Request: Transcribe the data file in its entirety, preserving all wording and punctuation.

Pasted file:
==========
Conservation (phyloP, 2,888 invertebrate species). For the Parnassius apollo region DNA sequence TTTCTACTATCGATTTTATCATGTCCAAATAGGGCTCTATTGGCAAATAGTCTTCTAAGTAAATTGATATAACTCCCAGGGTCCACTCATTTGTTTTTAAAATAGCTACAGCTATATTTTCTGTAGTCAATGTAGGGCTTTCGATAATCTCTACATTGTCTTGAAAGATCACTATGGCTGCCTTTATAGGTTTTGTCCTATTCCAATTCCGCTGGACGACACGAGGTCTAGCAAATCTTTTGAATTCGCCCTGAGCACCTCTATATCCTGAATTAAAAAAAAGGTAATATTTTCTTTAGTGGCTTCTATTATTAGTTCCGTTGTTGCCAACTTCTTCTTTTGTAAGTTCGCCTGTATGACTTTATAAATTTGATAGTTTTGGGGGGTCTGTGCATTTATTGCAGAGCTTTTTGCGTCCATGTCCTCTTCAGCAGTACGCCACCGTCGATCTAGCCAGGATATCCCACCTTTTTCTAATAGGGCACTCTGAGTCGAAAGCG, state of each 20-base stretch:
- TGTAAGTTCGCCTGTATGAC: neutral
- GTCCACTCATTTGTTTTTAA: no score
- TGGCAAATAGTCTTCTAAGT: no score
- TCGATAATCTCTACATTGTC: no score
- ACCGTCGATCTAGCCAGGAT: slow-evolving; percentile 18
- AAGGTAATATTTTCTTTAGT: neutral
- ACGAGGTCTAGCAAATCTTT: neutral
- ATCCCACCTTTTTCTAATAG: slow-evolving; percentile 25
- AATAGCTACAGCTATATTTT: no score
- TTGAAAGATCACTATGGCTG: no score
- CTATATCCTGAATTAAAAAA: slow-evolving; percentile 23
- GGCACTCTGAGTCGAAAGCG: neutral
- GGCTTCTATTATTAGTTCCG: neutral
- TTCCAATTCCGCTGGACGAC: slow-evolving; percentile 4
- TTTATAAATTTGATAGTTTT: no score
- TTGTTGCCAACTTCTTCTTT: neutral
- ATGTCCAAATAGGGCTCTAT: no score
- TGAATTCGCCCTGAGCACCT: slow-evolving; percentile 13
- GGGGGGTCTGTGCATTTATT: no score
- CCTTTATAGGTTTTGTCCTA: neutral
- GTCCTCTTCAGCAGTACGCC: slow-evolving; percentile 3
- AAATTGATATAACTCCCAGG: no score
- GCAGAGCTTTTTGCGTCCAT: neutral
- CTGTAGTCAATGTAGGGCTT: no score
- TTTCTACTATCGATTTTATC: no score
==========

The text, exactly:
Conservation (phyloP, 2,888 invertebrate species). For the Parnassius apollo region DNA sequence TTTCTACTATCGATTTTATCATGTCCAAATAGGGCTCTATTGGCAAATAGTCTTCTAAGTAAATTGATATAACTCCCAGGGTCCACTCATTTGTTTTTAAAATAGCTACAGCTATATTTTCTGTAGTCAATGTAGGGCTTTCGATAATCTCTACATTGTCTTGAAAGATCACTATGGCTGCCTTTATAGGTTTTGTCCTATTCCAATTCCGCTGGACGACACGAGGTCTAGCAAATCTTTTGAATTCGCCCTGAGCACCTCTATATCCTGAATTAAAAAAAAGGTAATATTTTCTTTAGTGGCTTCTATTATTAGTTCCGTTGTTGCCAACTTCTTCTTTTGTAAGTTCGCCTGTATGACTTTATAAATTTGATAGTTTTGGGGGGTCTGTGCATTTATTGCAGAGCTTTTTGCGTCCATGTCCTCTTCAGCAGTACGCCACCGTCGATCTAGCCAGGATATCCCACCTTTTTCTAATAGGGCACTCTGAGTCGAAAGCG, state of each 20-base stretch:
- TGTAAGTTCGCCTGTATGAC: neutral
- GTCCACTCATTTGTTTTTAA: no score
- TGGCAAATAGTCTTCTAAGT: no score
- TCGATAATCTCTACATTGTC: no score
- ACCGTCGATCTAGCCAGGAT: slow-evolving; percentile 18
- AAGGTAATATTTTCTTTAGT: neutral
- ACGAGGTCTAGCAAATCTTT: neutral
- ATCCCACCTTTTTCTAATAG: slow-evolving; percentile 25
- AATAGCTACAGCTATATTTT: no score
- TTGAAAGATCACTATGGCTG: no score
- CTATATCCTGAATTAAAAAA: slow-evolving; percentile 23
- GGCACTCTGAGTCGAAAGCG: neutral
- GGCTTCTATTATTAGTTCCG: neutral
- TTCCAATTCCGCTGGACGAC: slow-evolving; percentile 4
- TTTATAAATTTGATAGTTTT: no score
- TTGTTGCCAACTTCTTCTTT: neutral
- ATGTCCAAATAGGGCTCTAT: no score
- TGAATTCGCCCTGAGCACCT: slow-evolving; percentile 13
- GGGGGGTCTGTGCATTTATT: no score
- CCTTTATAGGTTTTGTCCTA: neutral
- GTCCTCTTCAGCAGTACGCC: slow-evolving; percentile 3
- AAATTGATATAACTCCCAGG: no score
- GCAGAGCTTTTTGCGTCCAT: neutral
- CTGTAGTCAATGTAGGGCTT: no score
- TTTCTACTATCGATTTTATC: no score